Here at Echolife we are partial to our green swelling clay (of the ‘calcium bentonite’ kind). We all use it, in several glorious and versatile ways: baths, compresses, face masks, cleanser… it makes our skin soft and detoxes our bodies.
But we’re not the only ones who love our clay: animals in the wild (on almost every continent) have been observed to instinctively seek clay to eat, or bathe in. Why?
Jared Diamond (Prof. of Geography and Physiology, David Geffon School of Medicine, UCLA) during his travels in New Guinea observed first hand different bird, cattle and deer species’ predilection for clay. Some animals use clay to neutralise toxins from plants they feed on. Those animals even discriminate and seek out freshly disturbed soil, richer in clay than well-trodden soil.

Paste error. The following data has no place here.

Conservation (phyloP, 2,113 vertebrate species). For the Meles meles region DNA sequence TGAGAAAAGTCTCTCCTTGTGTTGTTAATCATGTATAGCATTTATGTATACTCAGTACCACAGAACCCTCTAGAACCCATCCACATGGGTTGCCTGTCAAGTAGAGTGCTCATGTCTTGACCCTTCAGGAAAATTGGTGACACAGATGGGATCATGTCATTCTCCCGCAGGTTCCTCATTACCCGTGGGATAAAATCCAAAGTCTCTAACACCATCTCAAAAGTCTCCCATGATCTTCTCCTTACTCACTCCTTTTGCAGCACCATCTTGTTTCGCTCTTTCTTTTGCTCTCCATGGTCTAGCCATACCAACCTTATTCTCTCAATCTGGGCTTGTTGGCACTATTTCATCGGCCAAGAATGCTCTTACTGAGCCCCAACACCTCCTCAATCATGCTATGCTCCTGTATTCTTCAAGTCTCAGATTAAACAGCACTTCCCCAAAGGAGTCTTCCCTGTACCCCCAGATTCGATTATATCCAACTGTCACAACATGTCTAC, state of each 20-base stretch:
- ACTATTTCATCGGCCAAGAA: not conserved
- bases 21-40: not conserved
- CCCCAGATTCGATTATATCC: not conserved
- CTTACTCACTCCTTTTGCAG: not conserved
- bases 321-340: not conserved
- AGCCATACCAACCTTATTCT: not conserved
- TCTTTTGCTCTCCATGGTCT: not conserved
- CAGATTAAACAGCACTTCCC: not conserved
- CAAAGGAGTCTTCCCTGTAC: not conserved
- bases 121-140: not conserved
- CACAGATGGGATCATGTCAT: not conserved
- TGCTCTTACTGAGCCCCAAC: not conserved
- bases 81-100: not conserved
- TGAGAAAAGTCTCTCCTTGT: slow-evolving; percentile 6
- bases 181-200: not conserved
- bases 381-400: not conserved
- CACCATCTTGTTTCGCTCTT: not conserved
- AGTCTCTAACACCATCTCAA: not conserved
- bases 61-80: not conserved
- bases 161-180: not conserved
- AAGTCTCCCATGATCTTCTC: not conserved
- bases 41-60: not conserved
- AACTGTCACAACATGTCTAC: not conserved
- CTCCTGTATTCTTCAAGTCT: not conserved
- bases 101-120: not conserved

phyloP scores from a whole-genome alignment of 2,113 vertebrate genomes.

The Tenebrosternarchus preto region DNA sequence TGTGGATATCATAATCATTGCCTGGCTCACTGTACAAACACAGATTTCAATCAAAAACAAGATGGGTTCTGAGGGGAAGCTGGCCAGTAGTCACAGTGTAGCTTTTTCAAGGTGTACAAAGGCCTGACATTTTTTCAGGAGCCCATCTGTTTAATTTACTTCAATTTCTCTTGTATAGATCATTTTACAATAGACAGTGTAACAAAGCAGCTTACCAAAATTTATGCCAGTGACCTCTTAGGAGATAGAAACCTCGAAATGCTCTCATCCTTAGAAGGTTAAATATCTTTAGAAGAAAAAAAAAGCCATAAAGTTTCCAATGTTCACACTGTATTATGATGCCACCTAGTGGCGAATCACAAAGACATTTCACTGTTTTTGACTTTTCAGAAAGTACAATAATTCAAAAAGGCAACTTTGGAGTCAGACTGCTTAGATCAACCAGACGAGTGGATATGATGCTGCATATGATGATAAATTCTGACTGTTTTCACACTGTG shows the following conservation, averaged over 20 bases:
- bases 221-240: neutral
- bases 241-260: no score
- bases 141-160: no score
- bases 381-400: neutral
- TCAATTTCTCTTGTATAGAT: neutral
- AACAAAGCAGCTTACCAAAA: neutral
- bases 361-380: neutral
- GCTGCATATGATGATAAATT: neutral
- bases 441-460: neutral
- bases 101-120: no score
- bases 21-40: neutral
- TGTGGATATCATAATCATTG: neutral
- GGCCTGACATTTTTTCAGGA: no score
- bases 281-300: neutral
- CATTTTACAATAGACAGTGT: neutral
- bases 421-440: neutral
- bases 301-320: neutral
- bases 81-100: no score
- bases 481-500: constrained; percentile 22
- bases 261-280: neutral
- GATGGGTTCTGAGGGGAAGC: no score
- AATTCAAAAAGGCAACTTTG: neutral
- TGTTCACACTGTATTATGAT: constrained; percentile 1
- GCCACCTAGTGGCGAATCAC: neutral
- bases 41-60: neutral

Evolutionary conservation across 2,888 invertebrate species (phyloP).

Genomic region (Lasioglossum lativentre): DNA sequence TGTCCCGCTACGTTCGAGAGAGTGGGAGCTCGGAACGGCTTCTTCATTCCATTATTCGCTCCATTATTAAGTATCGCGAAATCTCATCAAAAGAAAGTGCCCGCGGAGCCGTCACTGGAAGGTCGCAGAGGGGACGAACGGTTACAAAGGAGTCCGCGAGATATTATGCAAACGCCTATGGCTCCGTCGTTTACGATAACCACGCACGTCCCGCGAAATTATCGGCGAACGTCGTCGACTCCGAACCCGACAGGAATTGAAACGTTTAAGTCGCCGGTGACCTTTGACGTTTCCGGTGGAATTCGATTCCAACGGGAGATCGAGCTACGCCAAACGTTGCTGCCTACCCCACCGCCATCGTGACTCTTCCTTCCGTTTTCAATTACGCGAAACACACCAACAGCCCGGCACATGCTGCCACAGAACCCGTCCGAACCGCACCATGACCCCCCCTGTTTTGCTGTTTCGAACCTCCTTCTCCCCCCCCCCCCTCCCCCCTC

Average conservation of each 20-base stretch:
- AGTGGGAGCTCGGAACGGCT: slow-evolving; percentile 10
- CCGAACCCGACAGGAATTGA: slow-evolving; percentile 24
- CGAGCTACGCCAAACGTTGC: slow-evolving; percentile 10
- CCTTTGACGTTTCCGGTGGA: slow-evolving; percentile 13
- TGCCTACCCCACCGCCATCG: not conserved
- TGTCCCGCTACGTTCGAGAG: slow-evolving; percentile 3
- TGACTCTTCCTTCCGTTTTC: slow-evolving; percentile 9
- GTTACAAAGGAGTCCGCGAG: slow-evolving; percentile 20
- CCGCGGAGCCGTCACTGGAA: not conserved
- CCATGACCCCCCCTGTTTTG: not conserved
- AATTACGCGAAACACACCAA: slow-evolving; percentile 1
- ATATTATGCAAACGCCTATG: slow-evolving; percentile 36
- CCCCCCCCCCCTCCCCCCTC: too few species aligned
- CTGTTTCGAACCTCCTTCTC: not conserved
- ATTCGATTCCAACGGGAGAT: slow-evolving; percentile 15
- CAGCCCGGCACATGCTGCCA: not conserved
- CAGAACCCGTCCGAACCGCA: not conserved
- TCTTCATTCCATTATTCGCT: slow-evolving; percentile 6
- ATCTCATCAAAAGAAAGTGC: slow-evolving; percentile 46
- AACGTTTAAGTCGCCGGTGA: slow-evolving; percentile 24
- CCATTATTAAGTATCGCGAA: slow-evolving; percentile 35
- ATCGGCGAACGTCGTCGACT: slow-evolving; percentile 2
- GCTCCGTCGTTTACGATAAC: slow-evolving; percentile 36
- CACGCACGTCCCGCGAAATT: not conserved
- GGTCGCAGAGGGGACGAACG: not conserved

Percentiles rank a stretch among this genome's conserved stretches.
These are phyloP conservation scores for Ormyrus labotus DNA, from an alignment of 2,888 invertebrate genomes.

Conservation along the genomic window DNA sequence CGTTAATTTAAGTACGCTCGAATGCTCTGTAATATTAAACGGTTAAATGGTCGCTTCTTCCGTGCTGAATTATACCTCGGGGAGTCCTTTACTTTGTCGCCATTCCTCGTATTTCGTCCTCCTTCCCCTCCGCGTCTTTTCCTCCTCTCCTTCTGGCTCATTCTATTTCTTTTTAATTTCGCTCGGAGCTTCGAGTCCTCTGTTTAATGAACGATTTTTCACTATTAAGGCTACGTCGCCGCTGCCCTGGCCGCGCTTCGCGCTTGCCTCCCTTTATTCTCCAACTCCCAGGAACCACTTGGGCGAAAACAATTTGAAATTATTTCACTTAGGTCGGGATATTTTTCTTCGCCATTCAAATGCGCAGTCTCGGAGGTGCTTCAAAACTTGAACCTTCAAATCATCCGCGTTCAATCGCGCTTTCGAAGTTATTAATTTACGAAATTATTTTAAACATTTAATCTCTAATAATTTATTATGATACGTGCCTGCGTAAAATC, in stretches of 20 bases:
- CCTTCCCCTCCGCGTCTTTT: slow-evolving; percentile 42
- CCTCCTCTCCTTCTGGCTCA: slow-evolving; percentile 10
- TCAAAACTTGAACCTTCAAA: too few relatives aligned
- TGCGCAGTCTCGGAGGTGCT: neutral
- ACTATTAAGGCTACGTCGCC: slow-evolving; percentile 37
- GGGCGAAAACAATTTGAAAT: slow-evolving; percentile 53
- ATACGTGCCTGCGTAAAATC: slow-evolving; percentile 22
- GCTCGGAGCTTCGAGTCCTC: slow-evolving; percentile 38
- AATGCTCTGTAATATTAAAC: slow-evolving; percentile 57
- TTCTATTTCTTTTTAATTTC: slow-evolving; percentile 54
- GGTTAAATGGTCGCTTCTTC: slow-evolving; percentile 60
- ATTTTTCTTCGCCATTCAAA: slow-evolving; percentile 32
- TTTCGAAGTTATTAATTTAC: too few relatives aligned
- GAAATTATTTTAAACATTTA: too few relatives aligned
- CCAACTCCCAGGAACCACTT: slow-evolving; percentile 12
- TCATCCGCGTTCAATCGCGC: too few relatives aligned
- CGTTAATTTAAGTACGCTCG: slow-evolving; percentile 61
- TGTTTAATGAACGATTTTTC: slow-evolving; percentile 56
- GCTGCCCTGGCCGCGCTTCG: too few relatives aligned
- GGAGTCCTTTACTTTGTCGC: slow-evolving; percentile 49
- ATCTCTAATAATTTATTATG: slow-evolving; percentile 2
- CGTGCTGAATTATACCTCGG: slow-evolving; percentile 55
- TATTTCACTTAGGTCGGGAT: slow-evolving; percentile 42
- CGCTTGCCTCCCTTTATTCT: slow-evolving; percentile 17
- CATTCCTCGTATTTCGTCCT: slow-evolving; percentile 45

Marijke Vogel, author of ‘The Earth on which We Live‘, has observed that animals kept in zoos have all but lost their natural instincts to heal themselves – losing such behaviours as seeking out clay when they need it.
If you are unfamiliar with bentonite clay, its benefits and versatile uses, we have written extensive directions and can direct you to the following article to get you on your way: clay tips (and this wonderful mask recipe to combat dull winter skin).
Don’t just take our word for it: try bathing in green clay and you will see animals are intuitively on to a really good thing.